Patients prefer ultrasound extractions, so be a pioneer

by Business growth, Treatment modalities

Last week’s Sunday Times picked up on a report by the Royal College of Surgeons about a potential gamechanger in the dental patient journey: piezo electric drills. They’re “less painful, more precise, more effective and much quieter” and are already being used by a few dentists in the UK.

The Future of Surgery report predicts this ultrasound technology will change the way tooth extractions are performed in the next five to 20 years.

It also predicts:

  • the volume of extractions performed in the next five years is unlikely to fall
  • more extractions will be completed on older patients
  • more in primary care settings
  • less under general anaesthetic

So the demand, thanks to the ageing population, is there and piezo electric drills look like a way to push ahead from your local competitors in the next five years, before the technology becomes mainstream.

This could easily form the centrepiece of your next marketing drive. The Sunday Times got it about right: “It is the thing that many people fear most about a trip to the dentist. The sight of the drill can make them feel desperate as they brace for the pain, the bleeding, the swelling and the long recovery period — and that moment when the high-pitched, penetrating screech begins.”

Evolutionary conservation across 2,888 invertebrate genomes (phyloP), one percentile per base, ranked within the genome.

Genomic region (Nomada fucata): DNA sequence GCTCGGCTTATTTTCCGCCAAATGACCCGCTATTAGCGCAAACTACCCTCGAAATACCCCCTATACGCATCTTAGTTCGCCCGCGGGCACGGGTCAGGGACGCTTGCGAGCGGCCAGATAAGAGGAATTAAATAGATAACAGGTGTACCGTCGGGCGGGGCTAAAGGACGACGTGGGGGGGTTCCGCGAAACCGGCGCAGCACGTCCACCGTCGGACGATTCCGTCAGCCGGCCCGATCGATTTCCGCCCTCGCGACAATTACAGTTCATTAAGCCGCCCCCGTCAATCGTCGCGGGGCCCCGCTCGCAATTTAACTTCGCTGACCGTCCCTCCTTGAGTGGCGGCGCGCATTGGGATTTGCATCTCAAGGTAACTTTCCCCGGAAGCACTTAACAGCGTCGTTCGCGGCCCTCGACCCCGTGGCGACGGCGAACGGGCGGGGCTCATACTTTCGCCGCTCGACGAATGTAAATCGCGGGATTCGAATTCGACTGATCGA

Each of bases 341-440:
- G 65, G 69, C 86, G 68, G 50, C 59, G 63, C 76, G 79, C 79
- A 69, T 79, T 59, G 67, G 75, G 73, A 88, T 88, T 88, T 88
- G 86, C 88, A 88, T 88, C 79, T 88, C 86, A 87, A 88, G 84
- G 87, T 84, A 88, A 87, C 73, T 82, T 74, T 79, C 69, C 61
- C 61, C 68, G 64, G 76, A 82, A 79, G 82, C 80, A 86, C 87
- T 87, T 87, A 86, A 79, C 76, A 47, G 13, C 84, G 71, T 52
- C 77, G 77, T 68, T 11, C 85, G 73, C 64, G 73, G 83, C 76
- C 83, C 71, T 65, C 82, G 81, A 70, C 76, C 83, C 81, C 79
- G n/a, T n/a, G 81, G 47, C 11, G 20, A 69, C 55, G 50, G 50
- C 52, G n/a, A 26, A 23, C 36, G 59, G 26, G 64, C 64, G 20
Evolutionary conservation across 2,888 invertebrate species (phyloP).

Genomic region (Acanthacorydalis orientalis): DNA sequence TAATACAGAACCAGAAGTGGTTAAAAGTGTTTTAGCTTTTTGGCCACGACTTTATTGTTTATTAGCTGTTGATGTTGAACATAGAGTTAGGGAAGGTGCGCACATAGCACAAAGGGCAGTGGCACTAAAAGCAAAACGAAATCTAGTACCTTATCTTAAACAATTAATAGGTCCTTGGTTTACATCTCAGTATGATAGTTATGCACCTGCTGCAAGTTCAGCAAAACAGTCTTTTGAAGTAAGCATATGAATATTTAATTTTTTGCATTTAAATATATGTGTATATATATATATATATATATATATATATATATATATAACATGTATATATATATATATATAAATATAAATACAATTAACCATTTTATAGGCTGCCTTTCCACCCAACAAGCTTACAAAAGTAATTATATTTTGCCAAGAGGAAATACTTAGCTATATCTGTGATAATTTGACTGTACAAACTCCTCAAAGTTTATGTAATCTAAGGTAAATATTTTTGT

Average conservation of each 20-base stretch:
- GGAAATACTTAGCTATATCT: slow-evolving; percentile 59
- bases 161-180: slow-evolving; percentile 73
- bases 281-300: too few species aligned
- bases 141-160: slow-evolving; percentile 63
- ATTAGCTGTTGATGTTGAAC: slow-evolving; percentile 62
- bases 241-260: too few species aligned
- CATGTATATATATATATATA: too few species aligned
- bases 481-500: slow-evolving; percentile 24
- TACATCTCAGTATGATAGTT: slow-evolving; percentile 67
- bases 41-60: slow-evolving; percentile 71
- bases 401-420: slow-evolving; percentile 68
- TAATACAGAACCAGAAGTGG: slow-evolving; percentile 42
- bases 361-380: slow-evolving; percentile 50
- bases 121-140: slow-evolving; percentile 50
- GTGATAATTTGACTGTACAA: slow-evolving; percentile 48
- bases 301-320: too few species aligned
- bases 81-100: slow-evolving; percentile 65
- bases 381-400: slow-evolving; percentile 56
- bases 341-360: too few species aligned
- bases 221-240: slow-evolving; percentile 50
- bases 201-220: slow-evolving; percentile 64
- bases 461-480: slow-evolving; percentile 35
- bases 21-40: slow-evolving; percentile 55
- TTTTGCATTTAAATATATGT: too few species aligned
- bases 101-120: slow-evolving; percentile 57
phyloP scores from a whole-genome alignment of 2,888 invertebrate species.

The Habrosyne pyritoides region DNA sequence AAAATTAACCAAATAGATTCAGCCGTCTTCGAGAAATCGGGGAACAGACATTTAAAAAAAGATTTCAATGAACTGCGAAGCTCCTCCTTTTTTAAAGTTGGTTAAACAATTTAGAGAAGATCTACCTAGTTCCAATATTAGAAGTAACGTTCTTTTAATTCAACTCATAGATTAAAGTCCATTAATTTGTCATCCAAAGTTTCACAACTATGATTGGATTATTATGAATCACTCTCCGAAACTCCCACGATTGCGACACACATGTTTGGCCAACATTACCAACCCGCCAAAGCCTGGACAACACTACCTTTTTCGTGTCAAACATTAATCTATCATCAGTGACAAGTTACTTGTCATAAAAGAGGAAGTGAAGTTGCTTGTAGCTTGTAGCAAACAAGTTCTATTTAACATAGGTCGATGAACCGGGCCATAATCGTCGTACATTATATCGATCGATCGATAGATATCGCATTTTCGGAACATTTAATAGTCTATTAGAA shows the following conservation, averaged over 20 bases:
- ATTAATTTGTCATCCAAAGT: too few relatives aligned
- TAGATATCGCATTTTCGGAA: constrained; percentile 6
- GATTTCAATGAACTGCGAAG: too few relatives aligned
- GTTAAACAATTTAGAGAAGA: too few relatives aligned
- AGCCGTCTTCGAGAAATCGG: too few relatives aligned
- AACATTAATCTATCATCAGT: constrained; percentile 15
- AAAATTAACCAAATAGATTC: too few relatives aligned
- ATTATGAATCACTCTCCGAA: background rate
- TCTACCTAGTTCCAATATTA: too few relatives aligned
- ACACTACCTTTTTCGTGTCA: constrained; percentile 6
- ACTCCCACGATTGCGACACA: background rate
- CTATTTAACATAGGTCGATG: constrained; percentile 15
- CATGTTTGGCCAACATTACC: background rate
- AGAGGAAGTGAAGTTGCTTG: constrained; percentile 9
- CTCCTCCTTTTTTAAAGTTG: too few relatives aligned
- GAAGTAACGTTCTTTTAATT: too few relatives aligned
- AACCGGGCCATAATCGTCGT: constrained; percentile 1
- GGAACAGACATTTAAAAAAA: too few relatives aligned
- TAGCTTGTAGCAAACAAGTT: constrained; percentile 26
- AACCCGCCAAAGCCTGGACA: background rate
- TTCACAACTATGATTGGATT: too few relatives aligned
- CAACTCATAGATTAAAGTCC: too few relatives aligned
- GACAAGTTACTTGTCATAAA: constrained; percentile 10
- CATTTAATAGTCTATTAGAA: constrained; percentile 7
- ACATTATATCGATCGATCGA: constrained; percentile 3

RCS dean of the faculty of dental surgery Michael Escudier told the paper: “[Piezo electric surgery] uses innovative ultrasound technology to achieve high frequency micro-vibrations which allow incredibly precise cutting of bone and teeth. It results in less risk of damage to tissues surrounding teeth than the traditional drill, which should result in less pain, inflammations, bleeding and swelling, as well as allowing a quicker recovery.”

If you’d like to enhance your patient journey and want to explore your clinical options, or need help communicating the benefits to your clientele, get in touch for a chat.

[email protected]

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“Push ahead from your local competitors in the next five years, before the technology becomes mainstream. “

Author: Jonathan Fine